A big city can be a lonely place, but you can meet people and talk to them via the Net. Even better, if you are moving to a new town or even visiting, you can find people on IRC who live there. Make new friends before you go and ask the best places to live and visit.


IRC:

#atlanta (DALnet)

#boston (Undernet)

#chicago (DALnet, Undernet)

#dallas (DALnet, Undernet)

#dallastx (Efnet)

#denver (DALnet)

#detroit (Undernet)

#houston (DALnet, Undernet)

#melbourne (Undernet)

#miami (DALnet, Undernet)

#montreal (DALnet, EFnet, Undernet)

#orlando (EFnet)

#paris (EFnet, Undernet)

#realchicago (Efnet)

#sandiego (DALnet, EFnet, Undernet)

#seattle (DALnet, Undernet)

#sydney (DALnet)


Voice and Video Chatting

Voice chatting refers to talking to people over the Net (real voice talking, as with a telephone). To use a voice chat program, you need either a microphone and speakers, or a headset with a built-in microphone. There are three reasons why you might enjoy doing this. First, it's fun to talk to people using your computer; second, you can talk to people all over the world, people who you otherwise would never have met; and third, you don't have to pay long distance charges. Compared to talking with a real telephone, voice chat does not sound as good, but it's fun and it's free. Some voice chat systems also allow you to use video while you are talking. To look at someone as you talk, you don't need any special equipment. However, to broadcast video, you need a webcam, a small camera that connects to your computer. Some people say that, in the future, it will be common to meet with other people via video conferencing. In fact, Isaac Asimov once wrote a book about a planet in which the people would meet one another only by three-dimensional video conferencing and not in person. Personally, I think that people enjoy the visual anonymity of a voice-only connection, and video conferencing will never be as popular as the telephone.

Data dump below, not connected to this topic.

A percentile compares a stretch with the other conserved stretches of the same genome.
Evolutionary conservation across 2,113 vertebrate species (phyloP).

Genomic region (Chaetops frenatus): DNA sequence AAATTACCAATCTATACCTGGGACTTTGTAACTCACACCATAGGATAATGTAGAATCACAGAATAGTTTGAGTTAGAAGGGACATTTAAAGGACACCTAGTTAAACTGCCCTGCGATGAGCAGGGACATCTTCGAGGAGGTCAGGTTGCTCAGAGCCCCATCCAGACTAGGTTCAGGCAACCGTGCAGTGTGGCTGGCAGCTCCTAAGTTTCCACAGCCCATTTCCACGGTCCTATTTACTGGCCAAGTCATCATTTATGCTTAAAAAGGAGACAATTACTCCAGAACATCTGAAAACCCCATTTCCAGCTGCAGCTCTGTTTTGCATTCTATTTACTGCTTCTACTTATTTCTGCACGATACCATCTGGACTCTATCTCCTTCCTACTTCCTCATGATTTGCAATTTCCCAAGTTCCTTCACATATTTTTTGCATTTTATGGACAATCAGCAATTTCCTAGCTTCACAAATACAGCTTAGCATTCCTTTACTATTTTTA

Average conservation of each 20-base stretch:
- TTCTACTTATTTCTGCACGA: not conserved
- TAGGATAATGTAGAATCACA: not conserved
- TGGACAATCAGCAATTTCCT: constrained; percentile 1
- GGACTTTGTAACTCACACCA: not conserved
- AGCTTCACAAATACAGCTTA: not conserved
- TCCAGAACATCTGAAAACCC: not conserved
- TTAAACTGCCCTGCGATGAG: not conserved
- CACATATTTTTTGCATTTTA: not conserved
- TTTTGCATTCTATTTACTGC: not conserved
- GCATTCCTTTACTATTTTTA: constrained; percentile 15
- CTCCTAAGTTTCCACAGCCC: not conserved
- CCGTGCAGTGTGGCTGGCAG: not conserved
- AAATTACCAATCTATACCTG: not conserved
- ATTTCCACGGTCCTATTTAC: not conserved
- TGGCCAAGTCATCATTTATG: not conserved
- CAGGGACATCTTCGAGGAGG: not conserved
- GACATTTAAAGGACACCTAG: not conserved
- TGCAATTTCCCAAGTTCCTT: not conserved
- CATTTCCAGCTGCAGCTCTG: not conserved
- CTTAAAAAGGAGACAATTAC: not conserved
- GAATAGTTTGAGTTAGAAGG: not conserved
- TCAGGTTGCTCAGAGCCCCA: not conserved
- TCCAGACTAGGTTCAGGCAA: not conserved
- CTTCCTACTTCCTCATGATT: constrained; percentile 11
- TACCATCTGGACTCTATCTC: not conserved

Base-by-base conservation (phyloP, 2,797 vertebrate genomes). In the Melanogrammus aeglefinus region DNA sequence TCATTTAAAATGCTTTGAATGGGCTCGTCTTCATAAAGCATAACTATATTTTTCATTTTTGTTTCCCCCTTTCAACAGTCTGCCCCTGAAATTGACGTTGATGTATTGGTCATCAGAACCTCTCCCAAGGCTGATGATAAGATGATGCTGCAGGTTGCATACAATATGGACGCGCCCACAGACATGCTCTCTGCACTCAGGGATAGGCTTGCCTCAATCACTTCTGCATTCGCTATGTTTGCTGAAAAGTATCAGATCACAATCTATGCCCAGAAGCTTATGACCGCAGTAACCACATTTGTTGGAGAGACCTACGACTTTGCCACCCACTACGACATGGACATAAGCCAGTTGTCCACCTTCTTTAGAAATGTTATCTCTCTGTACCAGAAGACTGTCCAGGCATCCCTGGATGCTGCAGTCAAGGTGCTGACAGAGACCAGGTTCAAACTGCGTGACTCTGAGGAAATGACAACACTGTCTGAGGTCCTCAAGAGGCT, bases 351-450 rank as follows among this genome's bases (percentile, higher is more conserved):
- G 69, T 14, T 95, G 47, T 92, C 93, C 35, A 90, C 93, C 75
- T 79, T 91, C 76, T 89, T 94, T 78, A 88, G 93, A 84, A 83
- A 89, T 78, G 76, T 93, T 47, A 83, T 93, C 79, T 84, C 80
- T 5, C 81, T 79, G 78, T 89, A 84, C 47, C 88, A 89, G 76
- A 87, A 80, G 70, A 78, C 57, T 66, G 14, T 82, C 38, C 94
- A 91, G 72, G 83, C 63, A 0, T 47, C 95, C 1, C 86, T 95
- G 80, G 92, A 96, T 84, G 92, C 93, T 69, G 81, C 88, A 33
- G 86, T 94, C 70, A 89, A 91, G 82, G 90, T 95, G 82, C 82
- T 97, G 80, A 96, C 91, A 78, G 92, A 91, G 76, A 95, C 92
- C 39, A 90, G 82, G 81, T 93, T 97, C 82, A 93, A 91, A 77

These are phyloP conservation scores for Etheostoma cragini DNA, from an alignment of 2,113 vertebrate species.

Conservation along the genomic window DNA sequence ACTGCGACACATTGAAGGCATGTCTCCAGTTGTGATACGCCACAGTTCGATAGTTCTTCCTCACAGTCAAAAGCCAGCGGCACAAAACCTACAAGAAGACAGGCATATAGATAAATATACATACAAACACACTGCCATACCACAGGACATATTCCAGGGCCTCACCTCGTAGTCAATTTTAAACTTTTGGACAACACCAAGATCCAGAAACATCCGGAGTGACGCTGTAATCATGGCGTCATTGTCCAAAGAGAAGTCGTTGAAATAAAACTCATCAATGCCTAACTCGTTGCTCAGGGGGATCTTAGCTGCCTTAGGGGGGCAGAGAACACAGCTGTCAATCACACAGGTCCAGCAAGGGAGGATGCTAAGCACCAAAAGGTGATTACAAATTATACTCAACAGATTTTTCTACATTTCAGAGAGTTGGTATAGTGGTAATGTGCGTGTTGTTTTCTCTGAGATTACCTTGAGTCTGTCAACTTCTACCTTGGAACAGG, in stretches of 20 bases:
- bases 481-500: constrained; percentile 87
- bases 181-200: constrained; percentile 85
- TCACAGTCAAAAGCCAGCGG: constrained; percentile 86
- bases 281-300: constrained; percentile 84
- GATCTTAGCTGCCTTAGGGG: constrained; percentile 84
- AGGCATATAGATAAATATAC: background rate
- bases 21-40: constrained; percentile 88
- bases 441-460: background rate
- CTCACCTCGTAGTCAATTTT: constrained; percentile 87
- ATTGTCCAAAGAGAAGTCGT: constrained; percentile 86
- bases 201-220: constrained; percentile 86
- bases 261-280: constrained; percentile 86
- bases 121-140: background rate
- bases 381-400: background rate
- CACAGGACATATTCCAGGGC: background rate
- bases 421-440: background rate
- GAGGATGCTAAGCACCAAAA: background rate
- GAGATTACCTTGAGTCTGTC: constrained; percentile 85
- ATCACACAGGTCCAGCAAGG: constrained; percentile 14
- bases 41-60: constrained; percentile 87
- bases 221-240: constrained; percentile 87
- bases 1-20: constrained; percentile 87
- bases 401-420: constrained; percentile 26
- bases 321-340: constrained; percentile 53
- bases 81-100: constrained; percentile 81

Web:

http://aim.aol.com/
http://messenger.msn.com/
http://messenger.yahoo.com/
http://messenger.yahoo.com/messenger/help/voicechat.htm...
http://www.eyeball.com/
http://www.microsoft.com/windows/netmeeting/
http://www.netscape.com/communicator/conference/
http://www.paltalk.com/